Joan Stollenwerk was a purchasing agent for a chemical company when she met trucker Ray Kasicki in 1983 at an autocross race. They were married four years later and when she could, Joan began taking occasional road trips with Ray.
Ray turned these trips into classroom time and taught Joan to drive a truck. In 1988, Ray and Joan went into business for themselves as owner-operators. Joan found that her degree in business management was a definite asset when it came to succeeding as a small business owner-operator.
"Of course, you must have exceptional safe driving skills in order to make it in this business," says Joan. "But if you're not organized, watching every penny, and planning for the future you can find yourself out of business in a hurry."
In 1993, Joan quit her day job to share the road full-time with Ray. "I love the freedom of the road, being your own boss," said Joan. "Like any other profession, there are drawbacks, but the plusses far outweigh the minuses."
Joan and Ray first became active in the search for solutions to the many problems plaguing truckers through involvement with the Northern Ohio Steel Haulers in 1990. They realized that a strong national organization was the best way to address the problems facing truckers and joined OOIDA in 1992. Both husband and wife immediately became very active members, writing letters and volunteering to attend meetings and rallies. As residents of Cleveland, Ohio, the Kasickis were often called upon to concentrate their efforts toward issues affecting truckers in that state.
Ray's election to the OOIDA Board of Directors in 1996 did not mean that Joan was going to sit back while Ray did all the work. Joan volunteered herself and her resources to address issues of concern to truckers in Ohio. "Joan is one of the most determined people I've ever known," Ray says. "It would never even occur to her to wait for someone else to tackle a problem. And she's just as comfortable talking to legislators as she is talking to truckers over a cup of coffee."
In November, 1996, Joan became the OOIDA lobbyist for Ohio, and has actively promoted truckers' interests in the continuing battle to abolish split speed limits.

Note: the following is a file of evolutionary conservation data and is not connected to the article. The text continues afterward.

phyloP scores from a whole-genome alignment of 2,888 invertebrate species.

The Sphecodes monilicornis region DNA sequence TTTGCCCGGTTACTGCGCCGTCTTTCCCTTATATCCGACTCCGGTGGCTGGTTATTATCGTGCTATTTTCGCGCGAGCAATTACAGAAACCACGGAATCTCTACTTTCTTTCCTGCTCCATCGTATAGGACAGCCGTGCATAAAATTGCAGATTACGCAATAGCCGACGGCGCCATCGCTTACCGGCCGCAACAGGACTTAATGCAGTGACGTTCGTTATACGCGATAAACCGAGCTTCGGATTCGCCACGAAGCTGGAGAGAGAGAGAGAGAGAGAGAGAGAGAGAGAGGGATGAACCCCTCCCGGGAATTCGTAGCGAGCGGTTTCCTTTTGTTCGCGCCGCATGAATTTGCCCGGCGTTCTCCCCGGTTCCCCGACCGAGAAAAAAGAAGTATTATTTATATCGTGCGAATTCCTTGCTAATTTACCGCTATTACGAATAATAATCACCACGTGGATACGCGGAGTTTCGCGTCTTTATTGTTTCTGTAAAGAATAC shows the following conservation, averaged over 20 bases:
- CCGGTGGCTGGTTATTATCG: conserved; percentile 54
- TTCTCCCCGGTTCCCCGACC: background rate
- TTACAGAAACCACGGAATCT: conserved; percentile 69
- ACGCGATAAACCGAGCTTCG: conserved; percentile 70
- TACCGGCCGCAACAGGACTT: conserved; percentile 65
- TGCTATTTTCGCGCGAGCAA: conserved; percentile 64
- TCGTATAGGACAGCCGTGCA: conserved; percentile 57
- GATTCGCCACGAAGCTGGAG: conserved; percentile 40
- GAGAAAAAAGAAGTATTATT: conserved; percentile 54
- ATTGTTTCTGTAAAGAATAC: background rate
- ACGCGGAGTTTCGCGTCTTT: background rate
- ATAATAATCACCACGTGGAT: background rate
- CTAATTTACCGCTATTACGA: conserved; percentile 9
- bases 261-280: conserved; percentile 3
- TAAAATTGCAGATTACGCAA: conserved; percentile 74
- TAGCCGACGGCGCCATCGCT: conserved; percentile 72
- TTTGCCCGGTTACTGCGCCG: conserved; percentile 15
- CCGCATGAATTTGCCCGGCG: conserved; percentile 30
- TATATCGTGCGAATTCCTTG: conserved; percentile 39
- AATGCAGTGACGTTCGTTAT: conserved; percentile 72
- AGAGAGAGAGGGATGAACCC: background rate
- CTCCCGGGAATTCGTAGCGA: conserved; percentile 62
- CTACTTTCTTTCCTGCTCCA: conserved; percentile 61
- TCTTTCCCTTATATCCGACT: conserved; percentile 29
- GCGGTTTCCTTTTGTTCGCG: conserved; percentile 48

"I've worn out several pairs of shoes traveling the halls of the state capitol," Joan tells Land Line. "The speed limit issue is on the back burner, for now, but we'll be turning up the heat again in January."
Joan is also fighting recently announced rest area closures on Ohio's secondary roads and lobbying to increase available rest area parking for truckers.
"Joan's experience in trucking and her aggressive, activist personality make her uniquely qualified to get in there and kick ass on behalf of professional truckers," says OOIDA president Jim Johnston.
In addition to her lobbying activities in Columbus, Joan was recently named to the advisory board of the Ohio Turnpike Commission where she is challenging unfair weight classifications, toll increases and split speed limits on behalf of truckers. She is also working with representatives of several Ohio communities to educate the public about the realities of trucking and the needs of truckers in order to head off unfair restrictions for trucks in those jurisdictions.
When she can find time, Joan enjoys boating, fishing and bicycling as well as helping Ray restore old Volkswagens. "I still go trucking when I can," says Joan. "But working on trucker issues has become a higher priority. We'll never make any progress if we're not in there fighting. We can't allow lawmakers to forget who we are at OOIDA and what we stand for. LL